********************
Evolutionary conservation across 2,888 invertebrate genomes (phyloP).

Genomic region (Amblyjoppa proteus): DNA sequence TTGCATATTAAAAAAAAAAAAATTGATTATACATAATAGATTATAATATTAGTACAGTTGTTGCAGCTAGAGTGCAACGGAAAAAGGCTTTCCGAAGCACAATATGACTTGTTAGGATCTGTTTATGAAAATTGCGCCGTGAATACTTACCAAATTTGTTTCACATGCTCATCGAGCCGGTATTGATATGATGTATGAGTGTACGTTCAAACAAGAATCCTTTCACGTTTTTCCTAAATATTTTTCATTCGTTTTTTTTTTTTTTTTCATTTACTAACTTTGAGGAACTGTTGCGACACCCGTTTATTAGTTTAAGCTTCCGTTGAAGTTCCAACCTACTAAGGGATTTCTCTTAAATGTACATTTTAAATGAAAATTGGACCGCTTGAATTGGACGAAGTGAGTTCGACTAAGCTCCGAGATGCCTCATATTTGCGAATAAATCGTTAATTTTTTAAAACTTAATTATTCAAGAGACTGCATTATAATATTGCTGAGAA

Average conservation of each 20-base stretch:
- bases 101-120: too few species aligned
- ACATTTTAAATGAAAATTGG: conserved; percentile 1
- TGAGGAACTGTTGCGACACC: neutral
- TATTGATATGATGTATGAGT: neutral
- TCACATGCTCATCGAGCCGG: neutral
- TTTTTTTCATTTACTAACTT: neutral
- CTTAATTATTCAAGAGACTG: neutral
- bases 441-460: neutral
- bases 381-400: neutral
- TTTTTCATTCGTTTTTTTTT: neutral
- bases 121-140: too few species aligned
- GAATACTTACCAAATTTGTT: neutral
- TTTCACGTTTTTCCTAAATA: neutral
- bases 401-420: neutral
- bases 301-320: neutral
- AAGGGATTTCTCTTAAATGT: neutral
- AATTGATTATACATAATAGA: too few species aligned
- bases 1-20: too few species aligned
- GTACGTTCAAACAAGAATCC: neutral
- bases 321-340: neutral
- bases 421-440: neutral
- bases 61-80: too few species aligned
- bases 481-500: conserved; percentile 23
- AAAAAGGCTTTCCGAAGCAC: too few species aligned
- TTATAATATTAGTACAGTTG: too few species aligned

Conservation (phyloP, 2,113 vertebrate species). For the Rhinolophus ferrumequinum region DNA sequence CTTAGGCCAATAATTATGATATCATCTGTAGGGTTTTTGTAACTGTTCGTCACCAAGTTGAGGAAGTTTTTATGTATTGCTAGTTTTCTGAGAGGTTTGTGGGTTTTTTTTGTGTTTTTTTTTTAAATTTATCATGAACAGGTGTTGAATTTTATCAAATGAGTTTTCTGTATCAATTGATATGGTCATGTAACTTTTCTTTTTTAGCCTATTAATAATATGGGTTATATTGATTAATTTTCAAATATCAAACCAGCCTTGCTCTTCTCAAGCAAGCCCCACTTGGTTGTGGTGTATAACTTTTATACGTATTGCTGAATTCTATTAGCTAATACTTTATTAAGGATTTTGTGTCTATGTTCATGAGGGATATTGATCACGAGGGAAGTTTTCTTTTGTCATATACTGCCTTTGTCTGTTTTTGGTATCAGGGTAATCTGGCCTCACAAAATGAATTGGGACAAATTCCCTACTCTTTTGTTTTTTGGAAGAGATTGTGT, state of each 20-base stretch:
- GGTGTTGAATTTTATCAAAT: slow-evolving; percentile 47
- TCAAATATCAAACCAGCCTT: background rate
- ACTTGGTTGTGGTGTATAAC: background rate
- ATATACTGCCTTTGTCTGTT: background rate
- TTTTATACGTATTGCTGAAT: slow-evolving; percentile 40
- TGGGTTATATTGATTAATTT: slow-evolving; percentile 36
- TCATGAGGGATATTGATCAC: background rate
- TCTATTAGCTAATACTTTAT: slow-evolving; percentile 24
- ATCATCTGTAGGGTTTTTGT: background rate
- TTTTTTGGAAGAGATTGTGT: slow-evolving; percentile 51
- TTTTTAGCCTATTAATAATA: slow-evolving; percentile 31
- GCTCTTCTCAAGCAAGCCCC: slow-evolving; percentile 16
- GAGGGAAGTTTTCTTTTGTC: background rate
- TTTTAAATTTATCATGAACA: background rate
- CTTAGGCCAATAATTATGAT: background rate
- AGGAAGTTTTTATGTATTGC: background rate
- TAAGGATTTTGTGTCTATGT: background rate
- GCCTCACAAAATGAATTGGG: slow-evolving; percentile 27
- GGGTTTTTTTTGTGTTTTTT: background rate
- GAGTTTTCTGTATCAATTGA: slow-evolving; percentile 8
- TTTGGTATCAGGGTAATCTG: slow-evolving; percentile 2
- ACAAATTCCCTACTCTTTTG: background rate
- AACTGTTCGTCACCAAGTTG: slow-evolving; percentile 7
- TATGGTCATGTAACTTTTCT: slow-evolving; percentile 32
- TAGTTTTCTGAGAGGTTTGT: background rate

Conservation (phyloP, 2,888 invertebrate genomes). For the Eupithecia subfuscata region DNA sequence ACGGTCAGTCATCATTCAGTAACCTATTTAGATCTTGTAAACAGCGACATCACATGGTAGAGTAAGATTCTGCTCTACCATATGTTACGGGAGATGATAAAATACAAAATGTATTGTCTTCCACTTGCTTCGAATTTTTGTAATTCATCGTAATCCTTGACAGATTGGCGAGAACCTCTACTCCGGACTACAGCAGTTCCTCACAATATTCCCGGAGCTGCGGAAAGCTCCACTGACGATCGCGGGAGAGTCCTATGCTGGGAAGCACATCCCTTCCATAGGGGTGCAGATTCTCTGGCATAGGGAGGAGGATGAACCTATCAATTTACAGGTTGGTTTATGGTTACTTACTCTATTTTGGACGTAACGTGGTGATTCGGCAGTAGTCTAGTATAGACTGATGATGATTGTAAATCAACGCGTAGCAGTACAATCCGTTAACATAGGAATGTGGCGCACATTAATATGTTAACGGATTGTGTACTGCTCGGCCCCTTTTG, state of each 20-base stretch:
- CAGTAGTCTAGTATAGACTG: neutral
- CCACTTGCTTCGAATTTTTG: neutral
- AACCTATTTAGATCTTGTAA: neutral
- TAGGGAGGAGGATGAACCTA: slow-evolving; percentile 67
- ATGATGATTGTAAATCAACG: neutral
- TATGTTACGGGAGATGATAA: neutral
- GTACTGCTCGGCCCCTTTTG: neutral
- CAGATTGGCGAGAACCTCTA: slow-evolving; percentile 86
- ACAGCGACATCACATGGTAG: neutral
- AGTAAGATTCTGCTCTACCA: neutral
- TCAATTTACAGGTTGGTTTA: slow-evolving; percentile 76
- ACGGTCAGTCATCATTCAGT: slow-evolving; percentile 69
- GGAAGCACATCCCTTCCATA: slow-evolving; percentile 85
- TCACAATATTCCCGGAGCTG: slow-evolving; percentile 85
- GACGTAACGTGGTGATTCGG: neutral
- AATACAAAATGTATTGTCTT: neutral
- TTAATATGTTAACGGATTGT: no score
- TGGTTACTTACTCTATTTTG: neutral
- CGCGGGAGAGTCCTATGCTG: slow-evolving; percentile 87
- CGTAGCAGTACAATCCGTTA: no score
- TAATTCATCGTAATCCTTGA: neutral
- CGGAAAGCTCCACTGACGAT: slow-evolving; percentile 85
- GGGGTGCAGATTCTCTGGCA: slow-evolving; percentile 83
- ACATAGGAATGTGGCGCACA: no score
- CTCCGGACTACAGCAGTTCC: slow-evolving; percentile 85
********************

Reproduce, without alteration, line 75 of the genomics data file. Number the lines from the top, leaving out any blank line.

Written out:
- CGTAGCAGTACAATCCGTTA: no score